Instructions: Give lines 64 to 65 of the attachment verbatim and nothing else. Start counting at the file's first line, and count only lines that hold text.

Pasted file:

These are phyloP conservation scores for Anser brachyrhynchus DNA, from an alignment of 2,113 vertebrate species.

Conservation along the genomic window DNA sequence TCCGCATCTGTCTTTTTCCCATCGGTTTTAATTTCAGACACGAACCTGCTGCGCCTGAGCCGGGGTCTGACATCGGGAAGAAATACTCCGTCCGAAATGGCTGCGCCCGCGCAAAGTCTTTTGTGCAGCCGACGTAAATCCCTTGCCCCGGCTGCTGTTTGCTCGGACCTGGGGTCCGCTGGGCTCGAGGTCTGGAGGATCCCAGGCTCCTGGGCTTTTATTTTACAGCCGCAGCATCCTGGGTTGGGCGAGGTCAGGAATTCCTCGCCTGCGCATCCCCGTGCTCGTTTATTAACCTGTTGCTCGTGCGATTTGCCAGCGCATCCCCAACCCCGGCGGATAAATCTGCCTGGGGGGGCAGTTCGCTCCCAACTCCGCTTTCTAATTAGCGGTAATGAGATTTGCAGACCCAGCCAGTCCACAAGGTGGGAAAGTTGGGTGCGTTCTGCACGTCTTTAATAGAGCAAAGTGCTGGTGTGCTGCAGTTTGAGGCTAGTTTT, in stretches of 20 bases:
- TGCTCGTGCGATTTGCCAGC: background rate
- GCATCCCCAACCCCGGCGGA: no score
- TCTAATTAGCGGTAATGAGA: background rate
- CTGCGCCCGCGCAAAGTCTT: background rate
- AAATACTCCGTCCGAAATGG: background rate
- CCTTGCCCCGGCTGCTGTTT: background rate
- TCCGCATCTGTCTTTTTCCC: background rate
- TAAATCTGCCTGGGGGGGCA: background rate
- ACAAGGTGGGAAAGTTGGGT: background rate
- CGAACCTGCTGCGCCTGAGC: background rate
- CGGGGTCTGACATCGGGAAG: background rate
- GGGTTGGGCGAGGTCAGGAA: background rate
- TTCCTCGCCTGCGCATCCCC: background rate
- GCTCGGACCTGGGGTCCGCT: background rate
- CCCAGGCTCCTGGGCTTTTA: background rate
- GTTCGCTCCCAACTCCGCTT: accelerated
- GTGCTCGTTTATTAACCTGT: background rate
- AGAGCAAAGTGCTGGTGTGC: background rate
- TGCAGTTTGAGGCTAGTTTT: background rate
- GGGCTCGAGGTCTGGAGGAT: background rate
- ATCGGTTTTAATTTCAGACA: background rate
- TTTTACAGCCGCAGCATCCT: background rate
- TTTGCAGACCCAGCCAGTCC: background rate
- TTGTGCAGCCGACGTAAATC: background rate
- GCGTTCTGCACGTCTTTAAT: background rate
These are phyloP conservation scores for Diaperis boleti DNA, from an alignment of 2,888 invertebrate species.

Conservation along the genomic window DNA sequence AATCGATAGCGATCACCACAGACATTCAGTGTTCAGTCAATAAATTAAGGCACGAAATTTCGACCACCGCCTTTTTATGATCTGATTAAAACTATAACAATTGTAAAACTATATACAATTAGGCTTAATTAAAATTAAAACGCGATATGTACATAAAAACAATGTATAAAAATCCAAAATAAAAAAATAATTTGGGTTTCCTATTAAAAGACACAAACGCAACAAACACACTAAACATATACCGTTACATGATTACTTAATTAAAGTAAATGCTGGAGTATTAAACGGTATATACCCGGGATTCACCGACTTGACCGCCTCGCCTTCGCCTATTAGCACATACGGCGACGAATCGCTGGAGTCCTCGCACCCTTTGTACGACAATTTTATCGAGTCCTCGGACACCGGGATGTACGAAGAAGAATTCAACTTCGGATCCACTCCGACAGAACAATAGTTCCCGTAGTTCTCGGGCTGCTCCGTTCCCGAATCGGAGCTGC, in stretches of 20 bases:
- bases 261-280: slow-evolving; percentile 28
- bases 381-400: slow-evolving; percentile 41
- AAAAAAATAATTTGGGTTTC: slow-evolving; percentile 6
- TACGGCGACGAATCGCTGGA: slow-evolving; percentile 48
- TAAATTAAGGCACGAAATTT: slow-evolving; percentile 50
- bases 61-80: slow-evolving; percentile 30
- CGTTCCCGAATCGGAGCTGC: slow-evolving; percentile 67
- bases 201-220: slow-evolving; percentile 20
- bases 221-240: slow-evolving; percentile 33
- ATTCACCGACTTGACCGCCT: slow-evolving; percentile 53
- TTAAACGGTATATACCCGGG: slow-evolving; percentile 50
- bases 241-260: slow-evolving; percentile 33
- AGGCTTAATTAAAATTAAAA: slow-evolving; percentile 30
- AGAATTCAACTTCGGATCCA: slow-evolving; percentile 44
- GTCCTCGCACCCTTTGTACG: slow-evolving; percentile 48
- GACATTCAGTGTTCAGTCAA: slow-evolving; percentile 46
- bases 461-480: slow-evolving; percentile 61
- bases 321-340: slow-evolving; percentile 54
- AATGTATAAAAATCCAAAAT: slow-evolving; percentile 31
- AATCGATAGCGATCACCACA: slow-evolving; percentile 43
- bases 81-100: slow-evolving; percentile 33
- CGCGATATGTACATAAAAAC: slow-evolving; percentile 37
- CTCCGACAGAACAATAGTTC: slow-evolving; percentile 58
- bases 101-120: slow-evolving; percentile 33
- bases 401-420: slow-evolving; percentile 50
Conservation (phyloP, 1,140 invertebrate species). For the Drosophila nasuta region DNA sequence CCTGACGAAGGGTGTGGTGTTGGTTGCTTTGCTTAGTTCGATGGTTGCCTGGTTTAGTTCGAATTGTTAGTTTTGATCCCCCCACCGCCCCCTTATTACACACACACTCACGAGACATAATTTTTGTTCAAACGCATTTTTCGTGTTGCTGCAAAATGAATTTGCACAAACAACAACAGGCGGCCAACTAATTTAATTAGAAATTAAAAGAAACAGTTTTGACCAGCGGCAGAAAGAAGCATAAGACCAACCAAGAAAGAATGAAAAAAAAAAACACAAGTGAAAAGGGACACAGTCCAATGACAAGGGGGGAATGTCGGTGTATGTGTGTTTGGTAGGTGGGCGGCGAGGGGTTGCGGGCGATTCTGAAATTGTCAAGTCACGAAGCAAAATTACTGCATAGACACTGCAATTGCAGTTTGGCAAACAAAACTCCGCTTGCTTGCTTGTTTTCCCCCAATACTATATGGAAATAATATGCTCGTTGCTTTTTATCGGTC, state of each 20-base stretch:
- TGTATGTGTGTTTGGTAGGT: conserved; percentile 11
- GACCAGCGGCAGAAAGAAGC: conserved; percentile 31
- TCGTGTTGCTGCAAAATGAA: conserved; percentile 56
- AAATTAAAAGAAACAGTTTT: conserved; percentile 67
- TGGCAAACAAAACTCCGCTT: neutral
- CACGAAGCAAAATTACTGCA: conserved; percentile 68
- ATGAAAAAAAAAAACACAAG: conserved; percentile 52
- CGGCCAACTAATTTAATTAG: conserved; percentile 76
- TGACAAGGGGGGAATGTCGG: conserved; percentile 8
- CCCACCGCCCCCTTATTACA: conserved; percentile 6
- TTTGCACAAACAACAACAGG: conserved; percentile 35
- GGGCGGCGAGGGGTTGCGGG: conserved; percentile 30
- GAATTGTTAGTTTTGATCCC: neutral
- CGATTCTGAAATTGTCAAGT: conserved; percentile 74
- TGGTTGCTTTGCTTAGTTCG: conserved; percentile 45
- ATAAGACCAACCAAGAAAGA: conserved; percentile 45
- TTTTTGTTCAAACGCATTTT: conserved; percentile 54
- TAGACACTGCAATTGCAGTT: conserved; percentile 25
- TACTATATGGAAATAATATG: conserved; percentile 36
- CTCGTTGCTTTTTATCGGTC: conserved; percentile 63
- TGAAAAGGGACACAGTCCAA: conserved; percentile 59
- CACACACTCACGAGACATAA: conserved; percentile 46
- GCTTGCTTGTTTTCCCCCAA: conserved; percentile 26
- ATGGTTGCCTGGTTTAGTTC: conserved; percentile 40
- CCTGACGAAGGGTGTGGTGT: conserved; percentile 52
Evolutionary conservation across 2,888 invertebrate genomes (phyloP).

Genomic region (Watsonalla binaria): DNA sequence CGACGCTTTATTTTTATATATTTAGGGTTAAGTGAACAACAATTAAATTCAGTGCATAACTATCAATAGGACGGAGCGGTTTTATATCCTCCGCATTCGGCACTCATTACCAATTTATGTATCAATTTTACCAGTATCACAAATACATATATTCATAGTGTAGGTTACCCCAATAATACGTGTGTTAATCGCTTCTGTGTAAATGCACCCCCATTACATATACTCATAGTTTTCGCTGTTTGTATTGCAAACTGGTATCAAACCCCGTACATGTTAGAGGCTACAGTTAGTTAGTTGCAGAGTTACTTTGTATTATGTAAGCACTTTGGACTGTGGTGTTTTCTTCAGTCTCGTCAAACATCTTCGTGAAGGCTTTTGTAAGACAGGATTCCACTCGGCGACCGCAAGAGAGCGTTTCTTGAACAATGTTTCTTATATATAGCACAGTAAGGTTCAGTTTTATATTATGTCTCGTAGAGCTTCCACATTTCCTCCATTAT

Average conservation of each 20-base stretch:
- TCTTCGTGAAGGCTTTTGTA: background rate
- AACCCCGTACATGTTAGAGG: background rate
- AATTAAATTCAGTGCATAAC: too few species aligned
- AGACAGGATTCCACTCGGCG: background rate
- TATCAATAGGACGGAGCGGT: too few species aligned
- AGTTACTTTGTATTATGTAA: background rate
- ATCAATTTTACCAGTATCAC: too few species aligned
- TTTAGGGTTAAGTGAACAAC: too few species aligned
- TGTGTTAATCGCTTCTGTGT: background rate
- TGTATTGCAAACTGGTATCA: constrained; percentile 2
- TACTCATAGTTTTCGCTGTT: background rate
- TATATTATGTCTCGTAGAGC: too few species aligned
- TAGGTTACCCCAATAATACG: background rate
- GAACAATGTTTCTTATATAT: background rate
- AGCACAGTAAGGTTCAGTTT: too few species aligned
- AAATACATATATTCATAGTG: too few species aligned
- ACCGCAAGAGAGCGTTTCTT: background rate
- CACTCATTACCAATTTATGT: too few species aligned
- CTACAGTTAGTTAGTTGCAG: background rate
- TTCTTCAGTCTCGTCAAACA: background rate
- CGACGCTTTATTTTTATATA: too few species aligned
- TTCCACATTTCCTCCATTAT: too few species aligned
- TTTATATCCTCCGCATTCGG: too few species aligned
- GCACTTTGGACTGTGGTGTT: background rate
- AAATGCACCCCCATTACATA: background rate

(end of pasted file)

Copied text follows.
- TGACAAGGGGGGAATGTCGG: conserved; percentile 8
- CCCACCGCCCCCTTATTACA: conserved; percentile 6